Of course you’re flattered when a publishing house shows interest in a book deal with you. But there’s no need to hurry. Just like when applying for a new job, you should try to get a closer view on the people you would have to work with (sometimes on a daily basis, sometimes under stressful conditions). Don’t let yourself be talked into something you really don’t want to do, trust your gut feel. I’ve spoken to other publishing houses before I signed my contract, some of them had a completely different idea about “my book”.
Besides, I was lucky to not only have my publishing house within walking distance, even my editors do live in the same neighborhood. A benefit that couldn’t be rated high enough, as spontaneous meetings were never much of a deal.
How did you come up with your own concept?
In the beginning it was less of a concept, more an idea, a potpourri of different features I enjoy in other cookbooks. I wanted to write a book I myself would be dying to buy when spotting it in a bookstore. Beautiful and mouthwatering – yet down to earth with realistic photography, and lots thereof. I mean LOTS OF IT. Because cooking and eating occupies such an important part in my life, I connect every recipe to a certain moment, a little story or experience. Hence personal anecdotes to recipes, just like I write them for my blog, were a must. But there is so much more to tell!? That’s when we decided to have the main recipe part take turns with little, inserted chapters about friends, traveling and such, which – naturally – would be accompanied by related recipes and more photography. All in all it took at least three months of continuous adaptation until the final concept was carved in stone.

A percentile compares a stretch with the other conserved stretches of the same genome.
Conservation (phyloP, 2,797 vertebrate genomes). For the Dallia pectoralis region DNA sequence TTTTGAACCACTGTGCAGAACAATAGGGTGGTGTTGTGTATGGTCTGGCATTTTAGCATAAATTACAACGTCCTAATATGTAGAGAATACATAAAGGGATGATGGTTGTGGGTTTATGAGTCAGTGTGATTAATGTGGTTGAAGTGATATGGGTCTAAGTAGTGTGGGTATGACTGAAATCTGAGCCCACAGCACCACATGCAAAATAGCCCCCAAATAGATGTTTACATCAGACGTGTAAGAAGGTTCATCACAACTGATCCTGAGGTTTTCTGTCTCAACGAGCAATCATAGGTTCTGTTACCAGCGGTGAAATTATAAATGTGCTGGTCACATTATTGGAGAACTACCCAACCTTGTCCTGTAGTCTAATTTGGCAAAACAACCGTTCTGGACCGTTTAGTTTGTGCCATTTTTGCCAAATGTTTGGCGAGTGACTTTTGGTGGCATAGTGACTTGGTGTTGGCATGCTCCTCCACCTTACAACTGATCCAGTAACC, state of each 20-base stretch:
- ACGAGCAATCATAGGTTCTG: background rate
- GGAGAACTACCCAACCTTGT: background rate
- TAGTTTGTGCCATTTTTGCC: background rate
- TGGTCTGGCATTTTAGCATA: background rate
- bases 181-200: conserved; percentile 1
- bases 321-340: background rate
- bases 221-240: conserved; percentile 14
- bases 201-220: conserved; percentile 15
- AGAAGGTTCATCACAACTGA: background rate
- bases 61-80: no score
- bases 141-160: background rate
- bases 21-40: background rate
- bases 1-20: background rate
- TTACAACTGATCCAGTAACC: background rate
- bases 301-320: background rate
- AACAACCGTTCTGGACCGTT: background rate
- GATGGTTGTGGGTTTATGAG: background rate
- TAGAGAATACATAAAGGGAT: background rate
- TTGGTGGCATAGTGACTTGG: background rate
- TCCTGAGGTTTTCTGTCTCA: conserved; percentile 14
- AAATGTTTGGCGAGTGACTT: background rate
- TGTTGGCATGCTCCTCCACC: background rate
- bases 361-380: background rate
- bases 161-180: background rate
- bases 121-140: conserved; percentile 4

How did you chose your recipes?
My top requirement: I must be able to go into raptures about a particular dish. Even better: guests, test cooks and eaters must do as well. The recipe itself must be doable for a reasonably experienced cook, not rocket-science. Furthermore I wanted to present a broad selection of dishes and cuisine styles. Of course a few favorites from the blog made it in there as well…
Best and worst moments of the whole writing experience?
Worst: I don’t have one worst moment, but I recall the nights before deadlines as particularly exhausting. While I felt extremely tired when I went to bed late at night, it was hard to fall asleep, because my mind was still in “writing-mode”.
Best: We had agreed, that I would send each finished chapter separately to my copy editor and I was pretty nervous when I hit the “Send-Button” for the very first time. Would she like it? Was it good enough for a book ? I’m not sure if she sensed my desire to panic, but within minutes I had an email in my mailbox, saying she didn’t recall any author before who had delivered such well prepared material and couldn’t wait for the next chapters. What a huge relief for me, coming from somebody who has edited some hundred cookbooks before. Maybe food-blogging is not the worst way to prepare for writing a cookbook?
Pitfalls, lessons you have learned, any advice you would give aspiring cookbook authors?
Backup everything, all the time. An extra external hard-disk is a good idea.
Don’t hesitate to fight for your conviction, but – on the other hand – don’t forget, that the contracting party (publishing house, editors, etc.) knows the tricks of the trade by heart. Sometimes everybody profits from a compromise.
Writing a cookbook sounds like a lot of fun, but hands down it’s a considerable amount of hard work. You should already have developed a working routine (especially for recipe testing and writing, or your food photography) before signing a contract.
Would you do it again?
No. Just kidding… Absolutely, the last year may have been the most stressful I can remember in a very long time, but it was well worth it in the end. And I never ate that good and that much, and neither did Oliver ;)